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Wichita Falls to Recycle Toilet Water into Drinking Water

by: Natalie San Luis

Fri Apr 18, 2014 at 03:00 PM CDT

Nope, it's not a two-weeks-late April Fools' joke: The city will be recycling 5 million gallons of "potty water" into (hopefully) clean and (fingers-crossed) drinkable water.

The decision to reuse the wastewater comes after existing restrictions have reduces waster usage by half.

The Texas Commission on Environmental Quality tested the water for 41 days to ensure that it is safe.

Read more about potty water after the jump.

According to the Fort Worth Star-Telegram, Wichita Falls residents have been utilizing rainwater harvest systems and reusing gray water since the severe drought began three years ago.

On November 15, 2013, the city banned all outdoor watering.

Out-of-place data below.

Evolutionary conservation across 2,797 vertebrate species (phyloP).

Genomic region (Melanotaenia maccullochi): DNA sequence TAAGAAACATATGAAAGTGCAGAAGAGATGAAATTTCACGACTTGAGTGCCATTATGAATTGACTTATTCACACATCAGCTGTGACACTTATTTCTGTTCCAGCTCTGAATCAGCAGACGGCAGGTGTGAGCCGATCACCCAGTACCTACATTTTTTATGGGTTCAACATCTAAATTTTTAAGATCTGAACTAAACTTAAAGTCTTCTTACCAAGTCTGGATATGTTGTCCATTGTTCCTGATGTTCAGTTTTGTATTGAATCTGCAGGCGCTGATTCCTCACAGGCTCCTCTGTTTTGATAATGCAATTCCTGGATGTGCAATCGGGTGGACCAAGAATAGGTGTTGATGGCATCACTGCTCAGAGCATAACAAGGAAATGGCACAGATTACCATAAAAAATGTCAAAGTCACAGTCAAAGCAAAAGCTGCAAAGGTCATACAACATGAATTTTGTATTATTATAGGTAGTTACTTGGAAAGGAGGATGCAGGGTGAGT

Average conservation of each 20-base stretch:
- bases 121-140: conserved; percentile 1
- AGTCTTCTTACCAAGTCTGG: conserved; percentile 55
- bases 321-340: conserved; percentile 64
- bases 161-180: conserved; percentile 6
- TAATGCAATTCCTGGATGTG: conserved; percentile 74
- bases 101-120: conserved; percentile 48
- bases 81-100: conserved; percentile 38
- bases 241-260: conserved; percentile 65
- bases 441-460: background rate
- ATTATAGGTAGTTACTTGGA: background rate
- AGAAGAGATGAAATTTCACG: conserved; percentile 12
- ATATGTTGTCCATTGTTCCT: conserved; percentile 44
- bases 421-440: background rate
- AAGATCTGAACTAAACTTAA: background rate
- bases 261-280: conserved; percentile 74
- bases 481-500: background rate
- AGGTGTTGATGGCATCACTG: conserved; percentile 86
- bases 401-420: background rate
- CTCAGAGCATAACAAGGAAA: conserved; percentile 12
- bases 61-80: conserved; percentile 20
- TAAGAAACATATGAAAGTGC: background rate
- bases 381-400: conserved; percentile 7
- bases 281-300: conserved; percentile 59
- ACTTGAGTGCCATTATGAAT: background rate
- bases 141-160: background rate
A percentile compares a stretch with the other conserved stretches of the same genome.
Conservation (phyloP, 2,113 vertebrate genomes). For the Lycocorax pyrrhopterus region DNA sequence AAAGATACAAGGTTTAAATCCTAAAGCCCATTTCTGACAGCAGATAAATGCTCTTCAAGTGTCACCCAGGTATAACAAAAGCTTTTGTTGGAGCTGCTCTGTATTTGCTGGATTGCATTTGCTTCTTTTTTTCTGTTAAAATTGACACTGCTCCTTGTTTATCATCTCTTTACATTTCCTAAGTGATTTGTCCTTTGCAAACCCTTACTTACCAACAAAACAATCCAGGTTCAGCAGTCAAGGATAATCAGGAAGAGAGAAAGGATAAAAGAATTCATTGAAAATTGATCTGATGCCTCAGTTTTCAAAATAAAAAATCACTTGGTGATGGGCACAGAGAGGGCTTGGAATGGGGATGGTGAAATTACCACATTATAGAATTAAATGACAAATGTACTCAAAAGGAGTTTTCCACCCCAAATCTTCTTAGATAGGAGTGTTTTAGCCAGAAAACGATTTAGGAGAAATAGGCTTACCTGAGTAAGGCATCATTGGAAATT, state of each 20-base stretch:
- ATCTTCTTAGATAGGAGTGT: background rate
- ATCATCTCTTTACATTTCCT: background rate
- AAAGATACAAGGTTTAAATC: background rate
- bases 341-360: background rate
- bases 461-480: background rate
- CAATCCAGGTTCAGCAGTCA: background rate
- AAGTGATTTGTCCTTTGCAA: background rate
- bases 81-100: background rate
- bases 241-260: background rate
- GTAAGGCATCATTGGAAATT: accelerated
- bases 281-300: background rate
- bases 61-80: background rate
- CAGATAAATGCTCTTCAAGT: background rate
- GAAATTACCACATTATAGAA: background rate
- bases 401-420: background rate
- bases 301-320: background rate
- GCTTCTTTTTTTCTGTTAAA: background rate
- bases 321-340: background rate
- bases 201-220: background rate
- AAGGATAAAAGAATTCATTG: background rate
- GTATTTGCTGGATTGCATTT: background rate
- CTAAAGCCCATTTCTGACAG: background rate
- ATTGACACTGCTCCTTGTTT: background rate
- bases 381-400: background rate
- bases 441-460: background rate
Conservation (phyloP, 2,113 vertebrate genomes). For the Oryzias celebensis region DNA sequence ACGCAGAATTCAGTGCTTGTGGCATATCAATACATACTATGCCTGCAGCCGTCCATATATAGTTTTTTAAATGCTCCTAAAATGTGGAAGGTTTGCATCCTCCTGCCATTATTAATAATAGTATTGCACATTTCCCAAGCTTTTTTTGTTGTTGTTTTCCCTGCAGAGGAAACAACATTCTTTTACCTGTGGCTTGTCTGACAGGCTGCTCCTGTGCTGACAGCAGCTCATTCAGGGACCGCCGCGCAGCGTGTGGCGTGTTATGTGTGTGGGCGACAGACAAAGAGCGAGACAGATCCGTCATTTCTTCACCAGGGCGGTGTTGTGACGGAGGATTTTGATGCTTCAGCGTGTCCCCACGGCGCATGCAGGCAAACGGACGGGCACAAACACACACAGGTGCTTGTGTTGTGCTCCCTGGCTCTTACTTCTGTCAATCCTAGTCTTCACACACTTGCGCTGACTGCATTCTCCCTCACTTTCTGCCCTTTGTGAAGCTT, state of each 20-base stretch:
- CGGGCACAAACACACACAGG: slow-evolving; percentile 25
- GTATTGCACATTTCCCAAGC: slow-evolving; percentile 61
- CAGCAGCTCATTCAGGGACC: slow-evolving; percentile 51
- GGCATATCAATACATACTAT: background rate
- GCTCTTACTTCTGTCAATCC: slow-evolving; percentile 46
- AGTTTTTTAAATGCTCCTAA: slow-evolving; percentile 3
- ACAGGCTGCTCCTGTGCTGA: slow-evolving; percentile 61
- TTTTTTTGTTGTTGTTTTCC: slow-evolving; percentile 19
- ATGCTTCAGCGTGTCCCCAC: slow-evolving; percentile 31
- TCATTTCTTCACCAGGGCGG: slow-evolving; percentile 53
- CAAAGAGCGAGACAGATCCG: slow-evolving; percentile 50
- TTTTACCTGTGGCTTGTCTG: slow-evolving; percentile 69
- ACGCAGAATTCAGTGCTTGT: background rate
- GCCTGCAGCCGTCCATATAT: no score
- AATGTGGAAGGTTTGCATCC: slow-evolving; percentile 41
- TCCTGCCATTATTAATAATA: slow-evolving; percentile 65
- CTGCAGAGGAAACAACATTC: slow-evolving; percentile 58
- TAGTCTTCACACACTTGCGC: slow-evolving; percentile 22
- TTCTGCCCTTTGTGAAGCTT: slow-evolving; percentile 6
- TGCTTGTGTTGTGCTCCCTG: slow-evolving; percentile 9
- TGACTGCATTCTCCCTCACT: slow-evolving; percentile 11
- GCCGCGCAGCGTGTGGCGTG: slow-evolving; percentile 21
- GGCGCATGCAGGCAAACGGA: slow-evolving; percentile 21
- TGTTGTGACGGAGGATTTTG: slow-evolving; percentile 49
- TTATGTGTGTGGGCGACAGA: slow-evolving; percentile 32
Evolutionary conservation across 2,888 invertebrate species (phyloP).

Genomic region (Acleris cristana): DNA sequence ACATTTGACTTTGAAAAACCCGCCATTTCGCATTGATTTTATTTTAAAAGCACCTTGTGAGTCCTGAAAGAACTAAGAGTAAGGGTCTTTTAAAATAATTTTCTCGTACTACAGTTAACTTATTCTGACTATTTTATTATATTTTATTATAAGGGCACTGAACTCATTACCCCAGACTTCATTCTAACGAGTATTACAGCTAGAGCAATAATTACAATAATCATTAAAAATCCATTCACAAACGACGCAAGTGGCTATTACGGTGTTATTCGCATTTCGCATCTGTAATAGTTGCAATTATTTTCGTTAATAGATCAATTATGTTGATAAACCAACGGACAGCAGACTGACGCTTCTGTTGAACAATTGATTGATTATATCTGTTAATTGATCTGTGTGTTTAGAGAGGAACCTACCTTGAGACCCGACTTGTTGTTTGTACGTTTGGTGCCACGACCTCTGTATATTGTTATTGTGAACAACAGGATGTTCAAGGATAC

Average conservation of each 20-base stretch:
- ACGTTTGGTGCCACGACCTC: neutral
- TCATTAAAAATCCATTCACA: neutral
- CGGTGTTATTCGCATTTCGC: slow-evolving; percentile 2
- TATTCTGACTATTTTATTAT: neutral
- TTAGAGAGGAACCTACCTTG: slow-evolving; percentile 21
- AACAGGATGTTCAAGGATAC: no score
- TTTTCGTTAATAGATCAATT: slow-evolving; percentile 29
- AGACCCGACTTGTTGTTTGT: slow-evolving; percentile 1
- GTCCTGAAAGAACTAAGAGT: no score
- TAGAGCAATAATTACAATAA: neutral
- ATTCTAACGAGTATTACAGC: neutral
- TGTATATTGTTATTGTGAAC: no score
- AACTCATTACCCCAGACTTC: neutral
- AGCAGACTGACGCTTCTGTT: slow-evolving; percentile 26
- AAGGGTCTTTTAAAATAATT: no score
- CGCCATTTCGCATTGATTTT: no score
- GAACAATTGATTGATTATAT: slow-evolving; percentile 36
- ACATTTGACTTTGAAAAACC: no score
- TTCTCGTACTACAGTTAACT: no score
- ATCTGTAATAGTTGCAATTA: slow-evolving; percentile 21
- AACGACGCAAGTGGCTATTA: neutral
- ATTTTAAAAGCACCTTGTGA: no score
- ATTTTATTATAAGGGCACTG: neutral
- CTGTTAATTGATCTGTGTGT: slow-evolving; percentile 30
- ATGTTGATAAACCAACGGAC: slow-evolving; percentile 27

Now that the lake levels have fallen to 25 percent, Wichita Falls has entered stage 5 of drought restrictions.

The plan to recycle wastewater into drinking water was set into motion in April 2012.

The city is also considering cloud seeding to promote rainfall.

The project has cost $9 million but the city expects to recoup $6 million by eventually reusing the pipeline to reroute the 8 million gallons of wastewater discharge into Lake Arrowhead, the city's largest reservoir.

"If we come out of this drought in a year or two and get our lake levels back up to 60 percent, we could shut down this project and get the wastewater back to Lake Arrowhead," Barham said.

Meantime, Wichita Falls isn't putting all of its water in one bucket.

The city has a six-month, $300,000 contract with a cloud-seeding contractor that started on March 1, Nix said.

"We have a meteorologist looking at conditions every day. Research indicates that over time you can get 15 percent more rain," he said.

"These things we are doing are cheaper than building reservoirs, dredging lakes and drilling wells. We're trying the methods that give us the most water at the cheapest cost," Nix said.

Rain would be even better, Barham said.

"If conditions stay the same, if we don't have a summer like 2011, we've got about two years worth of water. Hopefully we'll get the rain."

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